Aécio Neves to challenge Rousseff in Brazil presidential runoff

Marina Silva is the big loser in first round, which was too close to give an outright victory

Antonio Jiménez Barca
Aécio Neves and his wife after voting on Sunday.
Aécio Neves and his wife after voting on Sunday.Marcos Fernandes (AP)

Brazilian President Dilma Rousseff, of the leftist Workers’ Party (PT), and Aécio Neves, of the Social Democrats (PSDB), will face each other in the October 26 runoff that will decide the country’s next leader.

The big loser in Sunday’s first round was Socialist Party (PSB) candidate Marina Silva, who just a few weeks ago was leading voting intention surveys, but ultimately fell out of grace.

With 93.5 percent of votes counted, Rousseff had secured 41.08 percent of ballots, not enough for a definitive victory, while Neves made a surprising last-minute rally to obtain 34.2 percent. Silva was eliminated from the race with 21.14 percent.

In early September, with his support hovering around 14 percent, Neves was being ruled out by nearly everyone.

The rollercoaster of voter sentiment is a reflection of an unpredictable campaign that was marked by the August 13 plane crash that killed Eduardo Campos, the original Socialist presidential candidate.

Neves will try to convince Silva’s disappointed followers that he will set the economy straight

His death catapulted his number two, Marina Silva, to the forefront of the campaign. In a country that is officially secular but deep down very religious, many people thought destiny had played a role in the fact that Silva made a last-minute decision not to board the plane that crashed. And Silva, an Evangelical Christian, made the most of that wave of support.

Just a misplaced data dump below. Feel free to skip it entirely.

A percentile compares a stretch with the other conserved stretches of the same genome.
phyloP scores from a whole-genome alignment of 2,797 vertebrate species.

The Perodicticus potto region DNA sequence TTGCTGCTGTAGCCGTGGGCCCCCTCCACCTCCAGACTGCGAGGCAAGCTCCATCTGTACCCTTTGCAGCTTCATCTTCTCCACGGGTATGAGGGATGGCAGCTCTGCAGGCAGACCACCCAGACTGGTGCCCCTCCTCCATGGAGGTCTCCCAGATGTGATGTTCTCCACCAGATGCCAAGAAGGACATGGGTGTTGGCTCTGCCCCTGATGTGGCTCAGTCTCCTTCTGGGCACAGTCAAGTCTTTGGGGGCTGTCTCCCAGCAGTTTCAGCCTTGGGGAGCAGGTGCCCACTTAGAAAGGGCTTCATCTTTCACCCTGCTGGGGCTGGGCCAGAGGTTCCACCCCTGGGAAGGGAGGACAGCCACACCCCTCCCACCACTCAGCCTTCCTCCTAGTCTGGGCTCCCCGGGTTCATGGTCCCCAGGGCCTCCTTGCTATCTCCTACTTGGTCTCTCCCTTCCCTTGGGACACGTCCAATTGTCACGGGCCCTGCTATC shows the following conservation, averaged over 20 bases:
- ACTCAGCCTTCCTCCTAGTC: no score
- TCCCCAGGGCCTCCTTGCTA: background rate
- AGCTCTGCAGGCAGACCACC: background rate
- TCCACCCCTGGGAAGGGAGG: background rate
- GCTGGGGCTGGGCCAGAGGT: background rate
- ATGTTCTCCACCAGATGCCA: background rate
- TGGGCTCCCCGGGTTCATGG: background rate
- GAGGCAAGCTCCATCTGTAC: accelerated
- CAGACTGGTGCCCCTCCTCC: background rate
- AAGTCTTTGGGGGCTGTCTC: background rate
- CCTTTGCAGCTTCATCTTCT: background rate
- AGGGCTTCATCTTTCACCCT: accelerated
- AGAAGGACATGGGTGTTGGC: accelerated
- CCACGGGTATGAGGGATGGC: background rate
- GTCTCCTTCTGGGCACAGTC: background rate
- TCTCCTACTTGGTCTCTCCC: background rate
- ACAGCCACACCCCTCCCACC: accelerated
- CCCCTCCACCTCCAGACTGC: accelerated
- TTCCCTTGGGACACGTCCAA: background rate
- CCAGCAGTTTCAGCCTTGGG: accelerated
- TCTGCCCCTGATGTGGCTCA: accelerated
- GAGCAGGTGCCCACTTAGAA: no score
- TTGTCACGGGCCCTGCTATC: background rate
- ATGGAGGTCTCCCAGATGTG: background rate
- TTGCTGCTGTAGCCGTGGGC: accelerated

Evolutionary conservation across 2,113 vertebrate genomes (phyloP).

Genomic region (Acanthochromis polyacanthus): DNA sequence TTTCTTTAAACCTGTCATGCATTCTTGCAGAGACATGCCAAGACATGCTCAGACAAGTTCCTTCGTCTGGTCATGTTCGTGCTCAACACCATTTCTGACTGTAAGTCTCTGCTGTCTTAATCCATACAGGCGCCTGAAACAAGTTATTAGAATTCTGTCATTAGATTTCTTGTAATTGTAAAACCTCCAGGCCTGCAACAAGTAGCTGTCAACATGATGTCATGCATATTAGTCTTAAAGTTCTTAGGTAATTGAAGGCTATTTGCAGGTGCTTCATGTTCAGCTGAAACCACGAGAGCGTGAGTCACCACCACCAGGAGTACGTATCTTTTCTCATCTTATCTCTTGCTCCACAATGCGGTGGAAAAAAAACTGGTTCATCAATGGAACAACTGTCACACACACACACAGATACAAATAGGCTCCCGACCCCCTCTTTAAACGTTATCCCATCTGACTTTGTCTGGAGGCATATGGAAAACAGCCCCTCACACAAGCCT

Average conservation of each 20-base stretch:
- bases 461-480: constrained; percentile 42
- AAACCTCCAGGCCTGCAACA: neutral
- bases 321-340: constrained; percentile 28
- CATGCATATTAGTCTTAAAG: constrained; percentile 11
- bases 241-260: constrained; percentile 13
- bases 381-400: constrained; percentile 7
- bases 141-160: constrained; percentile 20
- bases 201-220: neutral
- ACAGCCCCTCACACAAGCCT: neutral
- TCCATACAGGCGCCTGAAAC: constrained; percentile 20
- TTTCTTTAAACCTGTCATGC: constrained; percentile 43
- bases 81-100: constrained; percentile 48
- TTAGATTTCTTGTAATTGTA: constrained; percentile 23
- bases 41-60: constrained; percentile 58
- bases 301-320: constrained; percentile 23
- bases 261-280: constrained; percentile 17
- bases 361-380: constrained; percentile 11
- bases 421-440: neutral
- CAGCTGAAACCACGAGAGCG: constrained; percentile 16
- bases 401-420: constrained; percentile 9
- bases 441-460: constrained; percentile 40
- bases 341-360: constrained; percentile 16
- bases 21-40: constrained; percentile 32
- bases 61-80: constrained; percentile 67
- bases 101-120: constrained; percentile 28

But this sent alarms off in the PT, the only political group with a true party structure in Brazil and in power for the last 12 years, first with Lula da Silva and then with Rousseff. And the latter, who has a reputation for ruthlessness, called in her aides and decided that the enemy to beat was not Neves but Silva.

And so the PT went on the attack, led by Rousseff herself, who used the televised debates to underscore the contradictions in Silva’s campaign promises on environmental and economic issues.

The president also had the advantage of more air time on television – as Brazilian legislation allowed – and made the most of it: one controversial campaign ad showed a family who suddenly saw the food on its table disappear by virtue of the power held by invisible bankers. The message was evident: if voters elected Marina Silva, considered to be to the right of the PT and allegedly more likely to give power to the banks, many of the social gains made by poor Brazilians under the Worker’s Party could suddenly be lost.

The fact that Rousseff came out as the front runner did not come as a huge surprise. For the last 10 days, the president had enjoyed a comfortable lead in the polls.

Rousseff will remind poor voters of the social achievements her party has made in the last 12 years

Meanwhile Neves, heir to the liberal and stabilizing policies of former president Fernando Henrique Cardoso, was aware that Rousseff would win round one of the election no matter what, and decided to aim his attacks at Silva as well, focusing on the fact that she had belonged to the PT for 20 years before switching to the Socialists. He presented himself as the only alternative for “real change.”

Now it will be up to the people who voted for Silva to decide which of the two remaining candidates gets to rule Brazil for the next four years. Neves, whose voters are mostly middle class, will try to convince Silva’s disappointed followers that he will set the economy straight, balance the national accounts and pull the industry out of its current stagnation. Meanwhile, Rousseff will focus on poor voters and remind them of the social achievements her party has made in the last 12 years.

Anything could happen in the three weeks remaining in a presidential campaign that will be remembered for its surprising twists and turns.

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